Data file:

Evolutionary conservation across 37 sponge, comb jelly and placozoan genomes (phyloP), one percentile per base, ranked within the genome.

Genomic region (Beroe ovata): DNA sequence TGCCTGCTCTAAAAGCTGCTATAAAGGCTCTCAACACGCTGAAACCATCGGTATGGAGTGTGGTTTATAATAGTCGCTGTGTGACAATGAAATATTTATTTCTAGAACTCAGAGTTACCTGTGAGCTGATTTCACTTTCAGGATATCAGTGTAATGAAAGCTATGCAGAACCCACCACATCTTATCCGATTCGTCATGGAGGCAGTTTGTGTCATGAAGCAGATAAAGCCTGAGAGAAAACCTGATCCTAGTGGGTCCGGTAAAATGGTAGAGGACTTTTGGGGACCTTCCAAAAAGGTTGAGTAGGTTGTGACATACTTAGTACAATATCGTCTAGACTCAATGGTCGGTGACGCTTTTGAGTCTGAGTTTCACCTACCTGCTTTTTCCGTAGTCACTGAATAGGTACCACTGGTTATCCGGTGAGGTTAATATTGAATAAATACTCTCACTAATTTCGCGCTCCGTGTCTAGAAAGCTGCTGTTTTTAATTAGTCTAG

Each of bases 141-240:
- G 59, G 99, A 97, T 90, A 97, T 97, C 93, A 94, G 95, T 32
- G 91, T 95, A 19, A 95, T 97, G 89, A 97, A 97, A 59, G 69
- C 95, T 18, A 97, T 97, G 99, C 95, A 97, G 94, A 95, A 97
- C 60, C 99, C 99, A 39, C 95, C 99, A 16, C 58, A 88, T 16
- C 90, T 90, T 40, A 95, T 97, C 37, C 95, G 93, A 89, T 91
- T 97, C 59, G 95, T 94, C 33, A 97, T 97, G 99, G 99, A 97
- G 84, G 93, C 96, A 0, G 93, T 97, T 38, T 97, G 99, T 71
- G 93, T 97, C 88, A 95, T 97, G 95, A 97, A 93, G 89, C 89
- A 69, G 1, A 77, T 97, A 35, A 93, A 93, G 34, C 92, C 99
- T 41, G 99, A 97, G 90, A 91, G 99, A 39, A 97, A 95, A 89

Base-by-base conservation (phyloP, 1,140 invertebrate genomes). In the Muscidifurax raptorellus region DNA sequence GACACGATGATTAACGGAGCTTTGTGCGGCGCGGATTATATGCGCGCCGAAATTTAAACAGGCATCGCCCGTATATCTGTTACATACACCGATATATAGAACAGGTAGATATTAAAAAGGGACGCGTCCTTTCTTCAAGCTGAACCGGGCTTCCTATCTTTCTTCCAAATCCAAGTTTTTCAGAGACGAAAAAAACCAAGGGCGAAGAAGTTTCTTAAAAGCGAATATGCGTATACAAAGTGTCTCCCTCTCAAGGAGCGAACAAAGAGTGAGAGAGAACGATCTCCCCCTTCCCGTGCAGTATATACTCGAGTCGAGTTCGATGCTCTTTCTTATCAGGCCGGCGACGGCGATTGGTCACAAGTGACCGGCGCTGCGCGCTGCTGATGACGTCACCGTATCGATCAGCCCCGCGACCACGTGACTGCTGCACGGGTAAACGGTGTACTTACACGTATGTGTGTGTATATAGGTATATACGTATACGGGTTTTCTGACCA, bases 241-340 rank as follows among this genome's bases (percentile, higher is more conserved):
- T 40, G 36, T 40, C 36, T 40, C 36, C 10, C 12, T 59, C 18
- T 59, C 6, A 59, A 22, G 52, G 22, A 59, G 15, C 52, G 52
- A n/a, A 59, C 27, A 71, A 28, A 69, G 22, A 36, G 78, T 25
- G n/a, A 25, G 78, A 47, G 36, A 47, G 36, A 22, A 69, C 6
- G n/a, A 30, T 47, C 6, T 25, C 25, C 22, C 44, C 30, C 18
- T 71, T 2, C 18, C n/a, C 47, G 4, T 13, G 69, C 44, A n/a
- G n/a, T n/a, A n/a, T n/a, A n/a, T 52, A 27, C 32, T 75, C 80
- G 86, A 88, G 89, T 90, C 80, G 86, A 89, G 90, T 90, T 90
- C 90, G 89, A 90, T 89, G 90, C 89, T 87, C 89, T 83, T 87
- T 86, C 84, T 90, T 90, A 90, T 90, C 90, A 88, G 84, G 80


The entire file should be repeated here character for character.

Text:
Evolutionary conservation across 37 sponge, comb jelly and placozoan genomes (phyloP), one percentile per base, ranked within the genome.

Genomic region (Beroe ovata): DNA sequence TGCCTGCTCTAAAAGCTGCTATAAAGGCTCTCAACACGCTGAAACCATCGGTATGGAGTGTGGTTTATAATAGTCGCTGTGTGACAATGAAATATTTATTTCTAGAACTCAGAGTTACCTGTGAGCTGATTTCACTTTCAGGATATCAGTGTAATGAAAGCTATGCAGAACCCACCACATCTTATCCGATTCGTCATGGAGGCAGTTTGTGTCATGAAGCAGATAAAGCCTGAGAGAAAACCTGATCCTAGTGGGTCCGGTAAAATGGTAGAGGACTTTTGGGGACCTTCCAAAAAGGTTGAGTAGGTTGTGACATACTTAGTACAATATCGTCTAGACTCAATGGTCGGTGACGCTTTTGAGTCTGAGTTTCACCTACCTGCTTTTTCCGTAGTCACTGAATAGGTACCACTGGTTATCCGGTGAGGTTAATATTGAATAAATACTCTCACTAATTTCGCGCTCCGTGTCTAGAAAGCTGCTGTTTTTAATTAGTCTAG

Each of bases 141-240:
- G 59, G 99, A 97, T 90, A 97, T 97, C 93, A 94, G 95, T 32
- G 91, T 95, A 19, A 95, T 97, G 89, A 97, A 97, A 59, G 69
- C 95, T 18, A 97, T 97, G 99, C 95, A 97, G 94, A 95, A 97
- C 60, C 99, C 99, A 39, C 95, C 99, A 16, C 58, A 88, T 16
- C 90, T 90, T 40, A 95, T 97, C 37, C 95, G 93, A 89, T 91
- T 97, C 59, G 95, T 94, C 33, A 97, T 97, G 99, G 99, A 97
- G 84, G 93, C 96, A 0, G 93, T 97, T 38, T 97, G 99, T 71
- G 93, T 97, C 88, A 95, T 97, G 95, A 97, A 93, G 89, C 89
- A 69, G 1, A 77, T 97, A 35, A 93, A 93, G 34, C 92, C 99
- T 41, G 99, A 97, G 90, A 91, G 99, A 39, A 97, A 95, A 89

Base-by-base conservation (phyloP, 1,140 invertebrate genomes). In the Muscidifurax raptorellus region DNA sequence GACACGATGATTAACGGAGCTTTGTGCGGCGCGGATTATATGCGCGCCGAAATTTAAACAGGCATCGCCCGTATATCTGTTACATACACCGATATATAGAACAGGTAGATATTAAAAAGGGACGCGTCCTTTCTTCAAGCTGAACCGGGCTTCCTATCTTTCTTCCAAATCCAAGTTTTTCAGAGACGAAAAAAACCAAGGGCGAAGAAGTTTCTTAAAAGCGAATATGCGTATACAAAGTGTCTCCCTCTCAAGGAGCGAACAAAGAGTGAGAGAGAACGATCTCCCCCTTCCCGTGCAGTATATACTCGAGTCGAGTTCGATGCTCTTTCTTATCAGGCCGGCGACGGCGATTGGTCACAAGTGACCGGCGCTGCGCGCTGCTGATGACGTCACCGTATCGATCAGCCCCGCGACCACGTGACTGCTGCACGGGTAAACGGTGTACTTACACGTATGTGTGTGTATATAGGTATATACGTATACGGGTTTTCTGACCA, bases 241-340 rank as follows among this genome's bases (percentile, higher is more conserved):
- T 40, G 36, T 40, C 36, T 40, C 36, C 10, C 12, T 59, C 18
- T 59, C 6, A 59, A 22, G 52, G 22, A 59, G 15, C 52, G 52
- A n/a, A 59, C 27, A 71, A 28, A 69, G 22, A 36, G 78, T 25
- G n/a, A 25, G 78, A 47, G 36, A 47, G 36, A 22, A 69, C 6
- G n/a, A 30, T 47, C 6, T 25, C 25, C 22, C 44, C 30, C 18
- T 71, T 2, C 18, C n/a, C 47, G 4, T 13, G 69, C 44, A n/a
- G n/a, T n/a, A n/a, T n/a, A n/a, T 52, A 27, C 32, T 75, C 80
- G 86, A 88, G 89, T 90, C 80, G 86, A 89, G 90, T 90, T 90
- C 90, G 89, A 90, T 89, G 90, C 89, T 87, C 89, T 83, T 87
- T 86, C 84, T 90, T 90, A 90, T 90, C 90, A 88, G 84, G 80